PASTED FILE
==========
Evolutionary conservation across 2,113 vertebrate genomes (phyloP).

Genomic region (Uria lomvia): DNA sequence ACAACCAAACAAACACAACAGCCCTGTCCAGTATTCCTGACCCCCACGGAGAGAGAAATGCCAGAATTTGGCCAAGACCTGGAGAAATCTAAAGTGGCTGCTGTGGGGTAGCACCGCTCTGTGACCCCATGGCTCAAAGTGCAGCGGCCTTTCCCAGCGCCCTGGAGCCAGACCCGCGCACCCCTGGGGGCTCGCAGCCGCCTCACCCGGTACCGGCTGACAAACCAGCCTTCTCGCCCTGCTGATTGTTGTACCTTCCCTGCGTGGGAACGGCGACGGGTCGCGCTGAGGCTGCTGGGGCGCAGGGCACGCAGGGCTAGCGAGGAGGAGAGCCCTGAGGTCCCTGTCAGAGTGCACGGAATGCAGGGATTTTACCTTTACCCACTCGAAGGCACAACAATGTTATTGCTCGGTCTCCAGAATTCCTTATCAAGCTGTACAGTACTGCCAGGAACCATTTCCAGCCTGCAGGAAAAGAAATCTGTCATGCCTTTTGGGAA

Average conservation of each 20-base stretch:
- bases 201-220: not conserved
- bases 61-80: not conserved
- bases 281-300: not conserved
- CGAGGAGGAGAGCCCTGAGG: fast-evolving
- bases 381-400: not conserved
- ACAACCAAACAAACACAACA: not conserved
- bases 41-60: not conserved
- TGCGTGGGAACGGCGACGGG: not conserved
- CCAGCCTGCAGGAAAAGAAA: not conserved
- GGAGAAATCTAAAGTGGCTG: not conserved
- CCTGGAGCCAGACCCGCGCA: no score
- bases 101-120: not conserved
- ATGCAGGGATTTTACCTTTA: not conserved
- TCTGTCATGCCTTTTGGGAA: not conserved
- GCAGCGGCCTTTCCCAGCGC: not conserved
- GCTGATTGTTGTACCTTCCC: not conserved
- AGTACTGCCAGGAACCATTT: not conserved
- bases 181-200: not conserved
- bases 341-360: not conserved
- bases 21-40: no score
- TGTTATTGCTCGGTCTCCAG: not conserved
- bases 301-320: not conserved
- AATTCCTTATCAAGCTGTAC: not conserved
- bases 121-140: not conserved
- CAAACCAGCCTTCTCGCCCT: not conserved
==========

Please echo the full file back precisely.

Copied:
Evolutionary conservation across 2,113 vertebrate genomes (phyloP).

Genomic region (Uria lomvia): DNA sequence ACAACCAAACAAACACAACAGCCCTGTCCAGTATTCCTGACCCCCACGGAGAGAGAAATGCCAGAATTTGGCCAAGACCTGGAGAAATCTAAAGTGGCTGCTGTGGGGTAGCACCGCTCTGTGACCCCATGGCTCAAAGTGCAGCGGCCTTTCCCAGCGCCCTGGAGCCAGACCCGCGCACCCCTGGGGGCTCGCAGCCGCCTCACCCGGTACCGGCTGACAAACCAGCCTTCTCGCCCTGCTGATTGTTGTACCTTCCCTGCGTGGGAACGGCGACGGGTCGCGCTGAGGCTGCTGGGGCGCAGGGCACGCAGGGCTAGCGAGGAGGAGAGCCCTGAGGTCCCTGTCAGAGTGCACGGAATGCAGGGATTTTACCTTTACCCACTCGAAGGCACAACAATGTTATTGCTCGGTCTCCAGAATTCCTTATCAAGCTGTACAGTACTGCCAGGAACCATTTCCAGCCTGCAGGAAAAGAAATCTGTCATGCCTTTTGGGAA

Average conservation of each 20-base stretch:
- bases 201-220: not conserved
- bases 61-80: not conserved
- bases 281-300: not conserved
- CGAGGAGGAGAGCCCTGAGG: fast-evolving
- bases 381-400: not conserved
- ACAACCAAACAAACACAACA: not conserved
- bases 41-60: not conserved
- TGCGTGGGAACGGCGACGGG: not conserved
- CCAGCCTGCAGGAAAAGAAA: not conserved
- GGAGAAATCTAAAGTGGCTG: not conserved
- CCTGGAGCCAGACCCGCGCA: no score
- bases 101-120: not conserved
- ATGCAGGGATTTTACCTTTA: not conserved
- TCTGTCATGCCTTTTGGGAA: not conserved
- GCAGCGGCCTTTCCCAGCGC: not conserved
- GCTGATTGTTGTACCTTCCC: not conserved
- AGTACTGCCAGGAACCATTT: not conserved
- bases 181-200: not conserved
- bases 341-360: not conserved
- bases 21-40: no score
- TGTTATTGCTCGGTCTCCAG: not conserved
- bases 301-320: not conserved
- AATTCCTTATCAAGCTGTAC: not conserved
- bases 121-140: not conserved
- CAAACCAGCCTTCTCGCCCT: not conserved